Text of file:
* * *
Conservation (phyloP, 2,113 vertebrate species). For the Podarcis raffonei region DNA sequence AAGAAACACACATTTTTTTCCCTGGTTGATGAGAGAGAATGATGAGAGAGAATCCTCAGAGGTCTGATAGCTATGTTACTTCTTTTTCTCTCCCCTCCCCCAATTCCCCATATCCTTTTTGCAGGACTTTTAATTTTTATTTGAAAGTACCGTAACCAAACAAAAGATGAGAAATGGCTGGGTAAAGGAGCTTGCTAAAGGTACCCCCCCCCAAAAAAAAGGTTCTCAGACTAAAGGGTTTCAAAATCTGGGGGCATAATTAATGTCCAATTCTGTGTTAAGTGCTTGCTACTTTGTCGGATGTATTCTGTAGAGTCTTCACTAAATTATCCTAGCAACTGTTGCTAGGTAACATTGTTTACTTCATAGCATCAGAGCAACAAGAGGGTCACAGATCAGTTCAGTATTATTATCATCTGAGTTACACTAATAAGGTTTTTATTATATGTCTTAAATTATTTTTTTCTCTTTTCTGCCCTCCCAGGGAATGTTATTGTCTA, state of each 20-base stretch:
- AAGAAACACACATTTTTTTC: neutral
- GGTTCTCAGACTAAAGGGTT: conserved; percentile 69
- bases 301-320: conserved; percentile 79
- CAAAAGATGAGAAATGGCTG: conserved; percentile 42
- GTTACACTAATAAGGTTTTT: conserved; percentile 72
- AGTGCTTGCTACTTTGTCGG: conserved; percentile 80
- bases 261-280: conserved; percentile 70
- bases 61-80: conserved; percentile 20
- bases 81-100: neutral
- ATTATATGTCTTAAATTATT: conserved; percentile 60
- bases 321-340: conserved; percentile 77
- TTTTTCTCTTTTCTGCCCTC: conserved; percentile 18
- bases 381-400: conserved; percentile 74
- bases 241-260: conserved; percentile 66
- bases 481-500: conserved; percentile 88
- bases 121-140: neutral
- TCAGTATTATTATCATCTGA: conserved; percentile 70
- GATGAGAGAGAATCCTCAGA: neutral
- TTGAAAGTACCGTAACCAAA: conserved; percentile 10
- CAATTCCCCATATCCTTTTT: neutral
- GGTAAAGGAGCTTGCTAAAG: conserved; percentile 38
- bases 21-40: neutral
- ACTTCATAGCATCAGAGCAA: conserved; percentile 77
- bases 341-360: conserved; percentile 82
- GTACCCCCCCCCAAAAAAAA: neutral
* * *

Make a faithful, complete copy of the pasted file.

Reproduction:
Conservation (phyloP, 2,113 vertebrate species). For the Podarcis raffonei region DNA sequence AAGAAACACACATTTTTTTCCCTGGTTGATGAGAGAGAATGATGAGAGAGAATCCTCAGAGGTCTGATAGCTATGTTACTTCTTTTTCTCTCCCCTCCCCCAATTCCCCATATCCTTTTTGCAGGACTTTTAATTTTTATTTGAAAGTACCGTAACCAAACAAAAGATGAGAAATGGCTGGGTAAAGGAGCTTGCTAAAGGTACCCCCCCCCAAAAAAAAGGTTCTCAGACTAAAGGGTTTCAAAATCTGGGGGCATAATTAATGTCCAATTCTGTGTTAAGTGCTTGCTACTTTGTCGGATGTATTCTGTAGAGTCTTCACTAAATTATCCTAGCAACTGTTGCTAGGTAACATTGTTTACTTCATAGCATCAGAGCAACAAGAGGGTCACAGATCAGTTCAGTATTATTATCATCTGAGTTACACTAATAAGGTTTTTATTATATGTCTTAAATTATTTTTTTCTCTTTTCTGCCCTCCCAGGGAATGTTATTGTCTA, state of each 20-base stretch:
- AAGAAACACACATTTTTTTC: neutral
- GGTTCTCAGACTAAAGGGTT: conserved; percentile 69
- bases 301-320: conserved; percentile 79
- CAAAAGATGAGAAATGGCTG: conserved; percentile 42
- GTTACACTAATAAGGTTTTT: conserved; percentile 72
- AGTGCTTGCTACTTTGTCGG: conserved; percentile 80
- bases 261-280: conserved; percentile 70
- bases 61-80: conserved; percentile 20
- bases 81-100: neutral
- ATTATATGTCTTAAATTATT: conserved; percentile 60
- bases 321-340: conserved; percentile 77
- TTTTTCTCTTTTCTGCCCTC: conserved; percentile 18
- bases 381-400: conserved; percentile 74
- bases 241-260: conserved; percentile 66
- bases 481-500: conserved; percentile 88
- bases 121-140: neutral
- TCAGTATTATTATCATCTGA: conserved; percentile 70
- GATGAGAGAGAATCCTCAGA: neutral
- TTGAAAGTACCGTAACCAAA: conserved; percentile 10
- CAATTCCCCATATCCTTTTT: neutral
- GGTAAAGGAGCTTGCTAAAG: conserved; percentile 38
- bases 21-40: neutral
- ACTTCATAGCATCAGAGCAA: conserved; percentile 77
- bases 341-360: conserved; percentile 82
- GTACCCCCCCCCAAAAAAAA: neutral